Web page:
The first sci-fi short film from Neill Blomkamp’s production company Oats Studios has been released online.
Titled Rakka, the 21-minute short film gives us a look at the year 2020; aliens have taken over, altered our atmosphere and enslaved humanity. The short is split into three parts – ‘World,’ ‘Amir & Nosh,’ and ‘Siege’ – and uses each to depict a different point of view of this invasion.
It’s slick stuff, showing off some strong designs and visual effects, and it’s pretty potent to boot. Plus, Sigourney Weaver. Watch this…
“The original idea was to make a science fiction piece that was about an occupying force in a foreign country, and it kind of grew around that,” Blomkamp said in an interview with The Verge.
“I always wanted to do a science fiction invasion piece that had direct parallels with an occupying force in a country, like the Germans in France, or Americans in Iraq. There’s these levels of armed troops that are walking through neighbourhoods, and well-built buildings, and local politicians have been turned or manipulated.”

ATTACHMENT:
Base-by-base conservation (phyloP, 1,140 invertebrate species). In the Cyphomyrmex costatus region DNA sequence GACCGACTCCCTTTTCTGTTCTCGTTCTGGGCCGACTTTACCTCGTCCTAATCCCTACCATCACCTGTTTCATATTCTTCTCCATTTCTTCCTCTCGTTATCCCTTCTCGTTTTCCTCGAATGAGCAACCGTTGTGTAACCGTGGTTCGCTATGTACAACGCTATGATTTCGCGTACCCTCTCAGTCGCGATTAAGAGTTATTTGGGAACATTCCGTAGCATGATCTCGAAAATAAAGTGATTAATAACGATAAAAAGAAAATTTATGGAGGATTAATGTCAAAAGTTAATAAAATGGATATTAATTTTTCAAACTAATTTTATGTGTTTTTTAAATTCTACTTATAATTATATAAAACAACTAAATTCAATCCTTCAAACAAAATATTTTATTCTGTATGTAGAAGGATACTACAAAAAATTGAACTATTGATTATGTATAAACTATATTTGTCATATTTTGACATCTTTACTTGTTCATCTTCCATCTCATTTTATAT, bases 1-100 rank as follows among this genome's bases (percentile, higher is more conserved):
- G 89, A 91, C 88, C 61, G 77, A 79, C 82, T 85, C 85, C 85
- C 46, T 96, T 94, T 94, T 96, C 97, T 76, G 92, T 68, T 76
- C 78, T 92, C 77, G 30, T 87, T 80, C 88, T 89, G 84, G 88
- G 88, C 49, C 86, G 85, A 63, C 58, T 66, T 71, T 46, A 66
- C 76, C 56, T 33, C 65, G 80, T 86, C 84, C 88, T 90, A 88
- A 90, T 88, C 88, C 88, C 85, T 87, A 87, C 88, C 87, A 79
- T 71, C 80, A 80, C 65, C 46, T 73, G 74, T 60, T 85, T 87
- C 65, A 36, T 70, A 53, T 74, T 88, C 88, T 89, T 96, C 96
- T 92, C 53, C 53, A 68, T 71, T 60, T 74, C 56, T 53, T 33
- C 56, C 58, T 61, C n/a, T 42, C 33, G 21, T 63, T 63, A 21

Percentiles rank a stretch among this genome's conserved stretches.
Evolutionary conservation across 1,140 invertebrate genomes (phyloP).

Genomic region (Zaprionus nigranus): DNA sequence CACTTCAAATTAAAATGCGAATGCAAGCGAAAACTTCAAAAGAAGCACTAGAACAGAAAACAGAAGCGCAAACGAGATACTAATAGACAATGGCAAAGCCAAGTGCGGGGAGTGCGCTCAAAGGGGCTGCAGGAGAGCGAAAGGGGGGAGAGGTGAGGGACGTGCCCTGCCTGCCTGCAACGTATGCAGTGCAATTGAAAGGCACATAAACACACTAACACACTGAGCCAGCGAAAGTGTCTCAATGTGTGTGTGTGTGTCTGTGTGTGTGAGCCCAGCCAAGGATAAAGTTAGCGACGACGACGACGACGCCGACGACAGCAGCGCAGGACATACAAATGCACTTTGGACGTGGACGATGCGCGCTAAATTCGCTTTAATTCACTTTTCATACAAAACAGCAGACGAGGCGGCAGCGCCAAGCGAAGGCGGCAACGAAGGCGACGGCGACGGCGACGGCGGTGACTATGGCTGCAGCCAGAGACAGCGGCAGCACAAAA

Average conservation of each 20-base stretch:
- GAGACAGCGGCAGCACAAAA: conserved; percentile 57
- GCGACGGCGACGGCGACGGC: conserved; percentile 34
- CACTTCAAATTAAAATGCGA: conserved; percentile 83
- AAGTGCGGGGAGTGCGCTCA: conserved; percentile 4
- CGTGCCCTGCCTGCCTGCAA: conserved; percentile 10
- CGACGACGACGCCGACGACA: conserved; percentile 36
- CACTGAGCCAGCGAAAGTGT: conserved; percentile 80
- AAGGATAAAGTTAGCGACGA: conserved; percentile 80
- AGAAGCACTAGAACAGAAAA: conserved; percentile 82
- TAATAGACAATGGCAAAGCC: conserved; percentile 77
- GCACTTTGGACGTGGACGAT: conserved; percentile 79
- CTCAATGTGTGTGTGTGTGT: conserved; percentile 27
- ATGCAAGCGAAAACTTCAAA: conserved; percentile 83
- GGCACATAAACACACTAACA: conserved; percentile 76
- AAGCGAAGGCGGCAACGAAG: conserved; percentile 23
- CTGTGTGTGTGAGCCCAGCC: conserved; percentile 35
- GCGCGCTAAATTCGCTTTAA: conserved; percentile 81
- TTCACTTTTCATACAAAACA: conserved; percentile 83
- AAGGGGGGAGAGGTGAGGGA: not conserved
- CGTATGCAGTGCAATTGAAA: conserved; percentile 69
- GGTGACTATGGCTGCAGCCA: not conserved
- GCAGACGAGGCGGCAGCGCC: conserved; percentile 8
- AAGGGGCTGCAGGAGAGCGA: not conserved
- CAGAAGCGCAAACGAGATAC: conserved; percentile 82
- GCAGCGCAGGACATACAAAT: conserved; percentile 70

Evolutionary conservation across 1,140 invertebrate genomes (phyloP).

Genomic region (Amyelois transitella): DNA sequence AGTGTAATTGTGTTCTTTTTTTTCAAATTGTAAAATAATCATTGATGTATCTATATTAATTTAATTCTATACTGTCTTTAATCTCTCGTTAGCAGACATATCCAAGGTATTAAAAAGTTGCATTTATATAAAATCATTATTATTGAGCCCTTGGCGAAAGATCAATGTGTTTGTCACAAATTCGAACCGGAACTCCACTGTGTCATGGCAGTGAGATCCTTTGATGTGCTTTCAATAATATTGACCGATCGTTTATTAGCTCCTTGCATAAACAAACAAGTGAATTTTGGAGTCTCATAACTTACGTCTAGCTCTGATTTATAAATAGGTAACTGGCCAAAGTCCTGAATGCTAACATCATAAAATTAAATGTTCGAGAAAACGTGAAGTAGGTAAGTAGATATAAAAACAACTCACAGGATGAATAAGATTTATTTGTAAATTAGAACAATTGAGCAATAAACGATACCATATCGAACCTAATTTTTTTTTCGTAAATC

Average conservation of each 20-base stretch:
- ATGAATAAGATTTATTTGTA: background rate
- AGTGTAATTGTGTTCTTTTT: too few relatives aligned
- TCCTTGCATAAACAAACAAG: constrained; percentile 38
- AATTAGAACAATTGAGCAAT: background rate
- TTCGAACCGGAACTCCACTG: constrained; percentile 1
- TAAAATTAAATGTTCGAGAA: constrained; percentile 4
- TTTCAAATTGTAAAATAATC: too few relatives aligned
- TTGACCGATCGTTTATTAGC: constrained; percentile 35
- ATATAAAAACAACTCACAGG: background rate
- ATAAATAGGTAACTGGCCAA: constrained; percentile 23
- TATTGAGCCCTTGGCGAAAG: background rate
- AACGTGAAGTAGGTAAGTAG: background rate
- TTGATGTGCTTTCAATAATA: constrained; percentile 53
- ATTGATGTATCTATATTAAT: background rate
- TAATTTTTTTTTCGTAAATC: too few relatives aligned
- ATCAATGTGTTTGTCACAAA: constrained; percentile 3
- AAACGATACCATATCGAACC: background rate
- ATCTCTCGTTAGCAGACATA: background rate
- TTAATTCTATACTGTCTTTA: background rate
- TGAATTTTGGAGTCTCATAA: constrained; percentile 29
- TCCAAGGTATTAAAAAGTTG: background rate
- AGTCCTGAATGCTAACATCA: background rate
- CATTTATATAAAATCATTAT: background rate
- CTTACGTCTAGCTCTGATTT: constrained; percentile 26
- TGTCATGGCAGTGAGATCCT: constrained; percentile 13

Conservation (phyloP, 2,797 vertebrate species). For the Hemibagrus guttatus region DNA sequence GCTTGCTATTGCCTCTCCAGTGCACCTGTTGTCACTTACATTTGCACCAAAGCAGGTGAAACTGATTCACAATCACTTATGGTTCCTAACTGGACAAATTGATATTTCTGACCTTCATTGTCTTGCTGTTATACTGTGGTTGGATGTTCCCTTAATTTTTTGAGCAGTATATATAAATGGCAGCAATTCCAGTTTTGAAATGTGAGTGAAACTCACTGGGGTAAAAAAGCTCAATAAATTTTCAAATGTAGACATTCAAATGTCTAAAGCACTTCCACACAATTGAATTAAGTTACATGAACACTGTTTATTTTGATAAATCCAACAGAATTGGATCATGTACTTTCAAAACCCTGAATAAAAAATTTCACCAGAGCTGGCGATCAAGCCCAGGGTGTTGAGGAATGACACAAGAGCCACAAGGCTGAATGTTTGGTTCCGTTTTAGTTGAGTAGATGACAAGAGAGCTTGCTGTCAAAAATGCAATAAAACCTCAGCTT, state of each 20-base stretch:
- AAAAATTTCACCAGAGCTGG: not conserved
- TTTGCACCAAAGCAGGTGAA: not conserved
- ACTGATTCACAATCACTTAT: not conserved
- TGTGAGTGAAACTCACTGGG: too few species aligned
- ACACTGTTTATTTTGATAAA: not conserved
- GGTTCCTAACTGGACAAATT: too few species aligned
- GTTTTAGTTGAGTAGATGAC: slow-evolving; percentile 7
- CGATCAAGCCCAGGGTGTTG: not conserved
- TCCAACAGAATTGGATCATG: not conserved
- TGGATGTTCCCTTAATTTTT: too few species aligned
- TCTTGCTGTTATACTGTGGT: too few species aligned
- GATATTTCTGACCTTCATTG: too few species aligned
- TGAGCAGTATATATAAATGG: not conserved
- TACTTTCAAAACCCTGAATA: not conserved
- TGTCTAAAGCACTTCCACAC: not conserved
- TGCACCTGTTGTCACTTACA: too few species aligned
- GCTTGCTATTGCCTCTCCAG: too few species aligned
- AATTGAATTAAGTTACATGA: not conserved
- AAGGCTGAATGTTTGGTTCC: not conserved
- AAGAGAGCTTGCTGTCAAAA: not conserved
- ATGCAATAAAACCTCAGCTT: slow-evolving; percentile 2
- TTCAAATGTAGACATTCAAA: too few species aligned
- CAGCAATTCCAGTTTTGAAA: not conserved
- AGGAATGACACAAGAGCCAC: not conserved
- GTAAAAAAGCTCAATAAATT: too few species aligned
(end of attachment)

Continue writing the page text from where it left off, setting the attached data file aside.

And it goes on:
Blomkamp acknowledges that Rakka feels like it’s a small part of a much, much bigger story, and says that it’s going to come down to audience support whether it all expands into larger projects, such as a movie or series.
“Rakka feels like it could almost be more of an episodic thing, because there’s a lot of avenues to explore. The footage is too unconventional and weird [for a mainstream feature], and the audience has to think of the footage as a snapshot into the window of this world,” said Blomkamp.
“It’s the same for the film we’re going to release in a couple of weeks. When the audience understands that this isn’t the complete, final story, and they choose to get behind us financially, we can then figure out if this is an episodic thing, or if it’s one big feature film. There are other ideas that we have in Volume 1, and some that will be in Volume 2, that are explicitly feature films.”
The basic business model behind Blomkamp’s Oats Studios is to create content backed by audiences, with shorts they pay for only if they want to, while also selling a range of assets – such as 3D models, VFX elements, concept art, raw footage and music. And like Blomkamp said, the shorts also have the potential of being turned into feature films in the future. So, if you enjoyed what you’ve seen thus far, you can head on over to the official Oats Studios website and Steam account and direct some monetary support their way.